Our summer fellowship program helps medical students learn to become physician-scientists. Read about one of our trainees who investigated an imaging tool for use in patients with a rare uterine cancer.
The academic rigors of medical school are well known. Students face early mornings of back-to-back lectures on topics such as microbiology and histopathology, long afternoons in the laboratory, and nights spent poring over textbooks.
“In your first year of medical school, you are completely focused on coursework,” reflects Chioma Enweasor, a student at Weill Cornell Medical College who begins her second year of medical school in September. “But there are experiences you can have that are just as valuable to your career goals as doing well in your coursework.”
The experience to which Ms. Enweasor refers is Memorial Sloan Kettering’s eight-week Medical Student Summer Fellowship Program and the mentoring she has received from her faculty sponsor, radiologist Barbara Raphael.
Evaluating FDG PET/CT for Patients with Recurrent Uterine Leiomyosarcoma
The Medical Student Summer Fellowship Program, which began more than three decades ago, gives first- and second-year medical students the chance to conduct clinical or laboratory research in the area of their choice. As one of the 61 student selected for the fellowship in 2013, Ms. Enweasor chose a project investigating the role of fluorine-18 fluorodeoxyglucose PET combined with CT (a type of imaging, also known as FDG PET/CT, which is used to identify cancer in the body) in caring for patients with recurrent uterine leiomyosarcoma, a rare and aggressive tumor of the uterus.
“CT imaging is the current standard in assessing recurrence or disease progression for such patients, and it relies on the anatomy only,” Dr. Raphael explains. “FDG PET/CT imaging, however, allows you to see tumor viability and metabolism – and uterine tumors tend to be highly metabolically active.”
Ms. Enweasor’s role on the project, which is the largest retrospective study of its kind, has been to review medical records and help identify patients who might be more accurately assessed through the use of FDG PET/CT imaging. She presented the preliminary data for the project on August 15, at a special poster session for fellowship students.
“We hypothesize that FDG PET/CT might have a higher sensitivity to detect recurrent disease compared to CT and could become a better tool for post-therapy surveillance of patients at risk for recurrence of high-grade uterine sarcomas,” Ms. Enweasor says.
Other physicians participating in the ongoing study include medical oncologist Martee L. Hensley, Molecular Imaging and Therapy Service Chief Wolfgang Weber; and Body Imaging Service Chief Evis Sala.Back to top
Learning to Become a Physician-Scientist
To supplement the research component of the fellowship, students attend weekly talks featuring leading physician-scientists at Memorial Sloan Kettering including, this past summer, Deputy Physician-in-Chief for Breast Cancer Programs Larry Norton and Memorial Sloan Kettering President Craig B. Thompson.
“These lectures gave me an overview of what cancer research looks like now, and got me excited about where it’s going in the future,” Ms. Enweasor says.
Other speakers address matters of everyday importance, such as how to follow institutional guidelines for involving patients in clinical studies, while special training sessions expose the students to the basics of pulling data from the medical record system for retrospective analysis.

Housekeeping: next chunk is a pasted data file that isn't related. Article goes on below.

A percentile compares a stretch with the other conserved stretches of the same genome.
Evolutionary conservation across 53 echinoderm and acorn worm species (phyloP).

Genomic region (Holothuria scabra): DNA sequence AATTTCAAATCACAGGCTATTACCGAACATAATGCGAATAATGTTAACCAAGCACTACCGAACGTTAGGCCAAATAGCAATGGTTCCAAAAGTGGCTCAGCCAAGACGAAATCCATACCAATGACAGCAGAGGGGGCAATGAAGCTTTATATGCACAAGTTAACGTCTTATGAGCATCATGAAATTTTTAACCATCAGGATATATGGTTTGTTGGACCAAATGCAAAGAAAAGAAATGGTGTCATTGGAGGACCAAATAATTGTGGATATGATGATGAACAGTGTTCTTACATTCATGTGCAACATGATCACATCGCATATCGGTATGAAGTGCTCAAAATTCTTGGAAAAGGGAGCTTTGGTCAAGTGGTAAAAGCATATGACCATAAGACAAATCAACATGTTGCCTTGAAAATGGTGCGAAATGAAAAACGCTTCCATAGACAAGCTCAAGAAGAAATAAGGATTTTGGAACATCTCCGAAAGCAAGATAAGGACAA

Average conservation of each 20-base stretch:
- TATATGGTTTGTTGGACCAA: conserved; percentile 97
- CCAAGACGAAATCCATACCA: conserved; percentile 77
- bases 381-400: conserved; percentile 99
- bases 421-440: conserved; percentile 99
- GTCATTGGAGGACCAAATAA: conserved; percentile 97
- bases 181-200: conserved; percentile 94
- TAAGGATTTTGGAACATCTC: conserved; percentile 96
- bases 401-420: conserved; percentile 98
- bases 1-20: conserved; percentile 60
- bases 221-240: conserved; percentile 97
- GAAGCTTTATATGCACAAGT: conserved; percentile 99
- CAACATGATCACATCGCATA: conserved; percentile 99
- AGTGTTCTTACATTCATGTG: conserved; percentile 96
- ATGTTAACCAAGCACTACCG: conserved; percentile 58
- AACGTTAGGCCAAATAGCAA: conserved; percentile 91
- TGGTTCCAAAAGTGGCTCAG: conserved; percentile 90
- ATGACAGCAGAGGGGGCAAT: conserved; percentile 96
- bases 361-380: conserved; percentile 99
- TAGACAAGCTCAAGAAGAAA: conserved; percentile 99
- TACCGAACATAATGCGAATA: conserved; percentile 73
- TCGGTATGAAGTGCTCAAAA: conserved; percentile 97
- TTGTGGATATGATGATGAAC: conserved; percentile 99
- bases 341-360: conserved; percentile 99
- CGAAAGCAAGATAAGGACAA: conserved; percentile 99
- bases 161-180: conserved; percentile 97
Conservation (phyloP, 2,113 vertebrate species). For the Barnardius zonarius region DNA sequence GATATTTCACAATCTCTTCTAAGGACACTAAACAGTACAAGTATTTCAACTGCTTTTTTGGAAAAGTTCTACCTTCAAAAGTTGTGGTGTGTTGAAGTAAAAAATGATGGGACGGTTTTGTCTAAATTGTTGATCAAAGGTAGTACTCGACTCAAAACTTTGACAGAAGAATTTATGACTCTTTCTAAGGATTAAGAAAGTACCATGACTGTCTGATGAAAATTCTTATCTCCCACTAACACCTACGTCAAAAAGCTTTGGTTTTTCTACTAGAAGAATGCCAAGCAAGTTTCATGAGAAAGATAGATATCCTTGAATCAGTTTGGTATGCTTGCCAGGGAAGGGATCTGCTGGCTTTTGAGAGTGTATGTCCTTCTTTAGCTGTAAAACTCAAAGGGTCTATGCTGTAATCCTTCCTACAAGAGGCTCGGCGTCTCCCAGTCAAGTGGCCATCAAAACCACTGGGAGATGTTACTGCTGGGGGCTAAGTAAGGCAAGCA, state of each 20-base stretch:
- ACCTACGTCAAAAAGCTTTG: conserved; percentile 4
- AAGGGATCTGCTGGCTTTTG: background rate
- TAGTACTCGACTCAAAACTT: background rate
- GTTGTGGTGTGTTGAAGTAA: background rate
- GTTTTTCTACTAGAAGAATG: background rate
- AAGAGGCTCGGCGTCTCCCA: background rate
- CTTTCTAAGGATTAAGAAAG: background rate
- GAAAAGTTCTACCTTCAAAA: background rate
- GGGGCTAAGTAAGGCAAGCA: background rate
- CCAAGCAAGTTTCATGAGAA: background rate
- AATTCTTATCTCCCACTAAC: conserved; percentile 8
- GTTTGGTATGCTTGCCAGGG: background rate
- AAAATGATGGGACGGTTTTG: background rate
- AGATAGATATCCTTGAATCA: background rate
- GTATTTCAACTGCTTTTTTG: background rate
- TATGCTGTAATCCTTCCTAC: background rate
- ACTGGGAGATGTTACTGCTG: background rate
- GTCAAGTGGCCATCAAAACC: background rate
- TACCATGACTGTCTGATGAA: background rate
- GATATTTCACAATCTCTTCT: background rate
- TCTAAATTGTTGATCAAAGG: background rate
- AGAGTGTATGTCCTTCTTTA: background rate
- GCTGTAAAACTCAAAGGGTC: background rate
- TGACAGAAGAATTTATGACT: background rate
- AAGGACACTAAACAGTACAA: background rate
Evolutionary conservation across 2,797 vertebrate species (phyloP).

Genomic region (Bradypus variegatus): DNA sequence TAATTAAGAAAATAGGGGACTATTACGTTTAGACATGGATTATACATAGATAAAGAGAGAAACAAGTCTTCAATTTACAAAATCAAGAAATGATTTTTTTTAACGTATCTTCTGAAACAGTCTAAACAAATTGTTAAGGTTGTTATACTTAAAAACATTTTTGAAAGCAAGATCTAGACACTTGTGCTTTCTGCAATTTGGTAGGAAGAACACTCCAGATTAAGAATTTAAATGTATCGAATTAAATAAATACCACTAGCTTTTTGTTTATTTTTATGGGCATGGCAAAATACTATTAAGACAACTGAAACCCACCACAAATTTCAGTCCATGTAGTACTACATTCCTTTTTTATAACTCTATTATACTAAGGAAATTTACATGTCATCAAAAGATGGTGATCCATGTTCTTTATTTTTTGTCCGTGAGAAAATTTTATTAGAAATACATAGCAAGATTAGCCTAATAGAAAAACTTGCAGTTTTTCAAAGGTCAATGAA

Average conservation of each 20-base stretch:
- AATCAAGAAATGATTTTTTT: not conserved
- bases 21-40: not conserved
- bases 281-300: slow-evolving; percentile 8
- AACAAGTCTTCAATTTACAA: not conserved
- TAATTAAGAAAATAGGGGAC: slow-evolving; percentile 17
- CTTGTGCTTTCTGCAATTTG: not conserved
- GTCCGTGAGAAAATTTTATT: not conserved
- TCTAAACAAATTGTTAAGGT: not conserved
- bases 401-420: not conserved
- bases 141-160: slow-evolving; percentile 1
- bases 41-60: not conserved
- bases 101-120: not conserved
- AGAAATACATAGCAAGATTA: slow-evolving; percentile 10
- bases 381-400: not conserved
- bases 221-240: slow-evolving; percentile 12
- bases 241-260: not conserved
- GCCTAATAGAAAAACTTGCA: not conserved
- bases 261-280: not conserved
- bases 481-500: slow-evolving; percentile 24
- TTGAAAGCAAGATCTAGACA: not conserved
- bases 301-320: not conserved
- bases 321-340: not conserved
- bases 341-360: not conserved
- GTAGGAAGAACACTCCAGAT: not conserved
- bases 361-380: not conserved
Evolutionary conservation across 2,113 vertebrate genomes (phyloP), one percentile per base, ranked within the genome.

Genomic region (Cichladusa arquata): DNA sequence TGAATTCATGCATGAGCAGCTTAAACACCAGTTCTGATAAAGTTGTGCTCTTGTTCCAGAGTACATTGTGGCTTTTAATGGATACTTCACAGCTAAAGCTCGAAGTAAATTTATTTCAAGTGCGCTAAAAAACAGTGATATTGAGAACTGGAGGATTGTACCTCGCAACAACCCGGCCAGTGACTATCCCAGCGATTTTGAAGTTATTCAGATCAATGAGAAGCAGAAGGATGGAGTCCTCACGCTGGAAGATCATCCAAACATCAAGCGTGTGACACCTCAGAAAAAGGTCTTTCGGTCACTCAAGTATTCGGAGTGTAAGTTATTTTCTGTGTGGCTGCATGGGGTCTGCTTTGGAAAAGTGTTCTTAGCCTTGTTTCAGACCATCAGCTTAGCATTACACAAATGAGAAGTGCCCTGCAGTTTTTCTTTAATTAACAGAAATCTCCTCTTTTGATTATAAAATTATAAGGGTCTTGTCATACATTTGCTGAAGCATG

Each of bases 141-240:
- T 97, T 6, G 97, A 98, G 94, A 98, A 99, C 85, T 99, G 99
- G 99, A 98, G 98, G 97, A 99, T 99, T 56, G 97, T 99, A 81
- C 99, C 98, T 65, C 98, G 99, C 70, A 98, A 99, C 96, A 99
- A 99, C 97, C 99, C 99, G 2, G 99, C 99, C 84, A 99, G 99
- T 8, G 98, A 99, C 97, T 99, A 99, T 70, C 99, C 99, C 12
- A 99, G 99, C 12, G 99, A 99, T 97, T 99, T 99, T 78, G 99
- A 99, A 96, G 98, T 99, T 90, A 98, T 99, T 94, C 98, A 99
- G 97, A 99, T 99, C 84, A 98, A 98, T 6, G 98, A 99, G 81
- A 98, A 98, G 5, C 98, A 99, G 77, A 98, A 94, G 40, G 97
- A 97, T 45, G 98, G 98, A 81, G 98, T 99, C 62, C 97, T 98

“They are learning how to set up a research study from start to finish as well as how to be responsible physician-scientists,” observes Dr. Raphael, who was herself a trainee at Memorial Sloan Kettering before joining the faculty in July 2012.
“I have been given amazing opportunities at Memorial Sloan Kettering,” Dr. Raphael says of her training experience. “The Department of Radiology and our department chair, Hedvig Hricak, are committed to mentorship activities in general and to advancing the careers of women in medicine specifically.”
“I love being a mentor,” she adds. “It is great for me to be able to give back to these students, especially when I am working with someone as bright as Chioma.”Back to top
“What Academic Medicine Looks Like”
Many of the students also have the opportunity to sit in on disease management team (DMT) meetings. DMT meetings bring together specialists in surgery, oncology, genetics, pathology, radiation therapy, and imaging, along with other experts who help to ensure that patients’ nonmedical needs are being met. Teams meet weekly to review cases and develop individualized treatment plans for specific patients.
During her fellowship, Ms. Enweasor accompanied Dr. Raphael to meetings of the Gynecologic Cancer Disease Management Team, an experience she describes as “illuminating.”
“I really like the idea of doctors getting together regularly to discuss tough cases,” Ms. Enweasor elaborates. “These are cases that may be difficult individually but that can be managed well when a group of doctors shares their knowledge.”
“I absolutely agree!” Dr. Raphael chimes in. “DMTs are a unique feature of patient management at Memorial Sloan Kettering. They provide our trainees with an unparalleled learning environment, and they also drive our high quality of care and the superior outcomes we are able to achieve for our patients.”
Ms. Enweasor points to yet another benefit of attending the meetings. “DMTs have been great for my clinical knowledge because they’ve given me a chance to hear first-hand how doctors actually communicate with each other. They’ve really helped me to understand what academic medicine looks like. Before I came here, I didn’t know how much I needed that.”Back to top